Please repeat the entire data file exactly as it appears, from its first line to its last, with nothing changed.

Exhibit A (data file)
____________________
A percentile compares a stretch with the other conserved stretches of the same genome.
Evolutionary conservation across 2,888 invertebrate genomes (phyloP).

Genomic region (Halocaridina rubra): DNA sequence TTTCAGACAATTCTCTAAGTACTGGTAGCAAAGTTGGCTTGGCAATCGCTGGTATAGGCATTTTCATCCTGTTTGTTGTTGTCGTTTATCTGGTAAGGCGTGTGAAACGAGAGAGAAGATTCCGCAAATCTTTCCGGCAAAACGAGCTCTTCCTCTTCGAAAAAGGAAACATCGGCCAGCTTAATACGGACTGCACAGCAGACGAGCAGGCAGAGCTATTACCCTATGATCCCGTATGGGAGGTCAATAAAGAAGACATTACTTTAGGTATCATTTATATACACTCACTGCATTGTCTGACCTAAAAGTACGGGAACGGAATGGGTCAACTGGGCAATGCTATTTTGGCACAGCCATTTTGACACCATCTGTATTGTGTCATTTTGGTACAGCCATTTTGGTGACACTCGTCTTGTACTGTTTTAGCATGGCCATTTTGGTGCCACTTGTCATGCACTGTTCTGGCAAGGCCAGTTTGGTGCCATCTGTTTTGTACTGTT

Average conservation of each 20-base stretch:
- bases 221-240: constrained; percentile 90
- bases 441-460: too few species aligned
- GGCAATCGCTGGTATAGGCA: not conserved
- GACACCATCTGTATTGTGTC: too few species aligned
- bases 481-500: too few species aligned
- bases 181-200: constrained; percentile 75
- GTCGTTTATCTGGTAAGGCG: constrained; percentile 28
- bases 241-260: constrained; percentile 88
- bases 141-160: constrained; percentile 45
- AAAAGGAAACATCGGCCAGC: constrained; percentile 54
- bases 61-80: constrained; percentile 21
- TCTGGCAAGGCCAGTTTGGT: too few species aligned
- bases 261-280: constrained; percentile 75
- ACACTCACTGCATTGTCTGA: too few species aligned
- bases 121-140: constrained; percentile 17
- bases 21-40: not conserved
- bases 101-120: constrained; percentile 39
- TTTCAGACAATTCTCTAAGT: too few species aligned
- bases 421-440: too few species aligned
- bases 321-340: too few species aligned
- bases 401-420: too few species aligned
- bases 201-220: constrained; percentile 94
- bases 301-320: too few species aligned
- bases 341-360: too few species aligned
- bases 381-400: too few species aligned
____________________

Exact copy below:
A percentile compares a stretch with the other conserved stretches of the same genome.
Evolutionary conservation across 2,888 invertebrate genomes (phyloP).

Genomic region (Halocaridina rubra): DNA sequence TTTCAGACAATTCTCTAAGTACTGGTAGCAAAGTTGGCTTGGCAATCGCTGGTATAGGCATTTTCATCCTGTTTGTTGTTGTCGTTTATCTGGTAAGGCGTGTGAAACGAGAGAGAAGATTCCGCAAATCTTTCCGGCAAAACGAGCTCTTCCTCTTCGAAAAAGGAAACATCGGCCAGCTTAATACGGACTGCACAGCAGACGAGCAGGCAGAGCTATTACCCTATGATCCCGTATGGGAGGTCAATAAAGAAGACATTACTTTAGGTATCATTTATATACACTCACTGCATTGTCTGACCTAAAAGTACGGGAACGGAATGGGTCAACTGGGCAATGCTATTTTGGCACAGCCATTTTGACACCATCTGTATTGTGTCATTTTGGTACAGCCATTTTGGTGACACTCGTCTTGTACTGTTTTAGCATGGCCATTTTGGTGCCACTTGTCATGCACTGTTCTGGCAAGGCCAGTTTGGTGCCATCTGTTTTGTACTGTT

Average conservation of each 20-base stretch:
- bases 221-240: constrained; percentile 90
- bases 441-460: too few species aligned
- GGCAATCGCTGGTATAGGCA: not conserved
- GACACCATCTGTATTGTGTC: too few species aligned
- bases 481-500: too few species aligned
- bases 181-200: constrained; percentile 75
- GTCGTTTATCTGGTAAGGCG: constrained; percentile 28
- bases 241-260: constrained; percentile 88
- bases 141-160: constrained; percentile 45
- AAAAGGAAACATCGGCCAGC: constrained; percentile 54
- bases 61-80: constrained; percentile 21
- TCTGGCAAGGCCAGTTTGGT: too few species aligned
- bases 261-280: constrained; percentile 75
- ACACTCACTGCATTGTCTGA: too few species aligned
- bases 121-140: constrained; percentile 17
- bases 21-40: not conserved
- bases 101-120: constrained; percentile 39
- TTTCAGACAATTCTCTAAGT: too few species aligned
- bases 421-440: too few species aligned
- bases 321-340: too few species aligned
- bases 401-420: too few species aligned
- bases 201-220: constrained; percentile 94
- bases 301-320: too few species aligned
- bases 341-360: too few species aligned
- bases 381-400: too few species aligned